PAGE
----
In the warmer climes of Central Europe, vole numbers are related to the quantity of food available. In Germany, an analysis of 12 years of data showed that levels of Puumala infection and vole numbers in a given year are strongly related to the amount of beech fruit produced the previous year.
As with many other emerging diseases, climate change appears to have a role to play in the levels of hantavirus infection. In North America, a large outbreak of the Sin Nombre virus occurred in 1993 , the year after a particularly severe El Niño rain season provided enough food for an explosion in rodent levels.
There is some evidence that milder winters in Central Europe are linked to increased Puumala infections, although the data are not conclusive. Confusingly, milder winters in Northern Europe seem to lower subsequent Puumala infections, as water is frozen into ice rather than a protective covering of snow under which the voles can hide, which makes them easier prey.
One thing that is not well understood is, if Puumala virus is so widespread across Europe and bank voles are found throughout the UK, why has the virus not been found in the British Isles? Research suggests that the lack of detection could be down to the fact that areas of beech forest are more fragmented in the UK than in mainland Europe, preventing a large enough population of bank voles from forming to sustain a viral reservoir.
The situation in the UK
To date, Seoul virus remains the only hantavirus for which there is clear evidence of infection within the UK, but this could be because Puumala virus infection is both mild and obscure in this country, and is being diagnosed as something else, or not diagnosed at all. Having infections going unrecognised makes it difficult for scientists to obtain sufficient samples to perform research on.
“There’s a general acceptance that [hantaviruses] are a nightmare to grow,” explains Dr Lorraine McElhinney, who works at the Animal & Plant Health Agency (APHA). “You can’t look at the properties of viruses if you can’t get optimal models to replicate what you’re seeing in humans.”
Being difficult to grow makes it a challenge to gather enough genetic material to sequence. In 2013, Lorraine’s group published a paper that identified a new hantavirus in the UK, isolated from a wild field vole, suggesting that there are many more of these viruses waiting to be discovered. The team is having trouble getting it to replicate in laboratory cell lines, so we don’t know much about what it is, or if there is a risk to public health. Further studies currently underway at APHA and the University of Liverpool may provide some answers.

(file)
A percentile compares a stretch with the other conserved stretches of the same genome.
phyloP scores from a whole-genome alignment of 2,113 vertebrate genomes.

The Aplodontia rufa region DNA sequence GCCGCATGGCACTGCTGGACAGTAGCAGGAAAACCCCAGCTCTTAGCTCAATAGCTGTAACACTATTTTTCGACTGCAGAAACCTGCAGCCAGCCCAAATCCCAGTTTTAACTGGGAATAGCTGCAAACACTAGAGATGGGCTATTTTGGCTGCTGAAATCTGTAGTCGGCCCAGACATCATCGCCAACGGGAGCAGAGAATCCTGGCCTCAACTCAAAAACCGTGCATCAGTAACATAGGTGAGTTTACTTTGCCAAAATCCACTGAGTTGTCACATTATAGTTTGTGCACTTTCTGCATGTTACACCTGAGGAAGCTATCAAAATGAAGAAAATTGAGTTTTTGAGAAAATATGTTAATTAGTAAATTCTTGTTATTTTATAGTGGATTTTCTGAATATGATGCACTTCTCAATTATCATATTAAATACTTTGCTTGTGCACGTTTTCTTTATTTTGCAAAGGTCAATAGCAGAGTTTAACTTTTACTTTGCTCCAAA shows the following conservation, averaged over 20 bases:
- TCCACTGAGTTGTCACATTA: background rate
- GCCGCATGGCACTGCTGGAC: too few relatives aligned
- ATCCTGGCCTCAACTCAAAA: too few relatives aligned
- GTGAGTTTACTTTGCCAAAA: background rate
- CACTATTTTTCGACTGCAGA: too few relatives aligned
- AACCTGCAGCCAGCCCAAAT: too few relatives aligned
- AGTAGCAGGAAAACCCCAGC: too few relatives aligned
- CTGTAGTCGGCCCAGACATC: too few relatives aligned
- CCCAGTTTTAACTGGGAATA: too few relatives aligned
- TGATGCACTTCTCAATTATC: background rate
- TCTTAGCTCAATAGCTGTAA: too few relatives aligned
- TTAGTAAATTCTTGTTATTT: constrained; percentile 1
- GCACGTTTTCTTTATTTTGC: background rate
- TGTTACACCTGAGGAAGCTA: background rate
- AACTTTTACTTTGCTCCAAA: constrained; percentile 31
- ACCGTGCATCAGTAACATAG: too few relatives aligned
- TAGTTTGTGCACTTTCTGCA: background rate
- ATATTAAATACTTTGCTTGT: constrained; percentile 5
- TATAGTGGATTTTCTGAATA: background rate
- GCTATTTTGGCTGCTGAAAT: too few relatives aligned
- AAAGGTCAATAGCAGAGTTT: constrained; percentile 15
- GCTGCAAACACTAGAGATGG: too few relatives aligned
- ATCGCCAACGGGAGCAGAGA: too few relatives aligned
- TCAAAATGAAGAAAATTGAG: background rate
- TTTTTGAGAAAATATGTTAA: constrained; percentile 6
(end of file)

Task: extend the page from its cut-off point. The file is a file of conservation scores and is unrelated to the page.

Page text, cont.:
Given that the number of rodent species is huge, it’s likely that the more we search, the more of these viruses will be found. Some of the infected – shrews, moles and some bats – are known to feed on insects, so there is the intriguing possibility that there are other non-rodent hosts yet to be found. This makes some sense given that other members of the Bunyaviridae family of viruses, to which the Hantavirus genus belongs, are transmitted by the bites of arthropods such as mosquitoes or ticks.
There remains much we don’t know about hantaviruses, particularly around the complex interactions of climate, habitat and host. However, this complexity should not be a deterrent – prior to 1993, the Sin Nombre virus was unknown, yet its first identified outbreak killed 12 people, showing that this group of microbes is not one that we should ignore.
You can read more posts from our On the Horizon series here.